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This is the story of a black man who has been elected sheriff in a U.S. southern county, due to the vote of blacks. He receives a huge amount of hostility from the non-tolerant white establishment, making his job very hard. The white former sheriff has his own struggle, as he balances his devotion to the law with his family and community relations. Things come to a head when the black sheriff puts a white man, the son of a wealthy land-owner of a neighboring county, in jail, and his daddy comes after him. Everyone around has to decide where their values really lie. Written by
Luis Carvacho <firstname.lastname@example.org>
When the sheriff goes to arrest the rapist, he gets into a fight with the rapist and two of his friends. He is able to knock out the 2 friends with one punch each, yet the rapist takes 10 or 12 punches before he is subdued. The 2 friends remain conveniently unconscious until the rapist is cuffed. See more »
[Harley has just been locked up in jail with Braddock]
Welcome to the Colusa County jail, Sambo.
Shut your mouth. You red neck, peckerwood.
Oh, now what's the matter? You don't like us kindly white folk?
You tell it like it is, honky!
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A clock is ticking during the opening credits. With each tick one word of the credits is added. See more »
I recall seeing this film as a 16 year old in a theater in the Midwest and I was impressed and entertained. Now 45 years later I can relate to this film in a different sense of how brave it was to tell this tale during the late 60's. When this film was in production and filming racial tension in the Nation was worse than it is today, hard as it is to believe. The Black Panthers were demanding violent self defense for black Americans from police brutality. The NYPD was involved in a scandal on how it had treated black prisoners and framed several for crimes that they did not commit. Riots were common place in many large American cities during the summers.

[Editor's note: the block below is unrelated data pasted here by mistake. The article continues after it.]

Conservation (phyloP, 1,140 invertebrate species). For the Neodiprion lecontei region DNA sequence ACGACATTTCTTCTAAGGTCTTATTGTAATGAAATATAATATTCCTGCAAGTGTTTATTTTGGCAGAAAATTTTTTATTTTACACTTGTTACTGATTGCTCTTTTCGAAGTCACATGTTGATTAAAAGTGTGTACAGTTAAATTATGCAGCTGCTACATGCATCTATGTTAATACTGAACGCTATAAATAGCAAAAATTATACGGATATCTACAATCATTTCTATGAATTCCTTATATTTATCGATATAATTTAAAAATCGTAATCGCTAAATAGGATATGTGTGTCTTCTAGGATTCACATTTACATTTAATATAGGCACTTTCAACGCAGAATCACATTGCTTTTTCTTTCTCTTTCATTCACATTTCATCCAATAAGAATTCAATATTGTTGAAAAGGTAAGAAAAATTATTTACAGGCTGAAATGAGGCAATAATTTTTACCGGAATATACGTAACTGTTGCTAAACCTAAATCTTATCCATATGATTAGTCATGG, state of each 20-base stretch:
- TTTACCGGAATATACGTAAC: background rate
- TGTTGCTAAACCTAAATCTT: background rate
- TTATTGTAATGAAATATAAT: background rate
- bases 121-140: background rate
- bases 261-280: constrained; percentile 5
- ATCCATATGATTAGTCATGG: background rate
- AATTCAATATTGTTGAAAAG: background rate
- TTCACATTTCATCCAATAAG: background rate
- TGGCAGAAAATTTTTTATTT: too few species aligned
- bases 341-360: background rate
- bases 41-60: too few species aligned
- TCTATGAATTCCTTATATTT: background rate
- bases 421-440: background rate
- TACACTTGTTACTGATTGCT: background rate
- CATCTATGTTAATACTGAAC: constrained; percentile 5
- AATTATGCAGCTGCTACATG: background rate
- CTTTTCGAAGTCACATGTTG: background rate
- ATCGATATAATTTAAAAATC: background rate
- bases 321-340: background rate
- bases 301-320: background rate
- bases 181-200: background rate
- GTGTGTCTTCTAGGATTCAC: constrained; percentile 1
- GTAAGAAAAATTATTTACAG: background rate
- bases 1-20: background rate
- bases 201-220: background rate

I can easily see how with all that going on, how this small film could have been placed on the shelf, but to the producers credit they did not shelve it and went ahead and made and distributed the film. It does have a made for TV feel, but I suppose that has to do with some of the things that were going on they may have hedging their bets and hoping the Jim Brown's popularity as a football player would bring white folks willing to pay to see a black man taking a job from a southern sheriff.
Kennedy and March are solid in their roles and Brown is not all that bad considering he is a retired jock with few acting credits before this, Don Stroud is very good as the racist ex-deputy who is hell bent on taking out the new sheriff who he sees as a threat to white supremacists everywhere. Equally good is Clifton James as a good old southern boy who you get may or may not be in charge of the local Klan.
The ending is a bit predictable and the script could have been tighter and delved into why Price felt he wanted to become sheriff, but most of that is passed over here. The entire film only concentrates on two cases that the new sheriff has to investigate, one white and one black and how the new sheriff treats both with equal concern and compassion.
The one thing the film did avoid was actually filming in the south, instead they picked a northern rural California county, I guess they figured they were pressing their luck enough and didn't want to chance filming down south.
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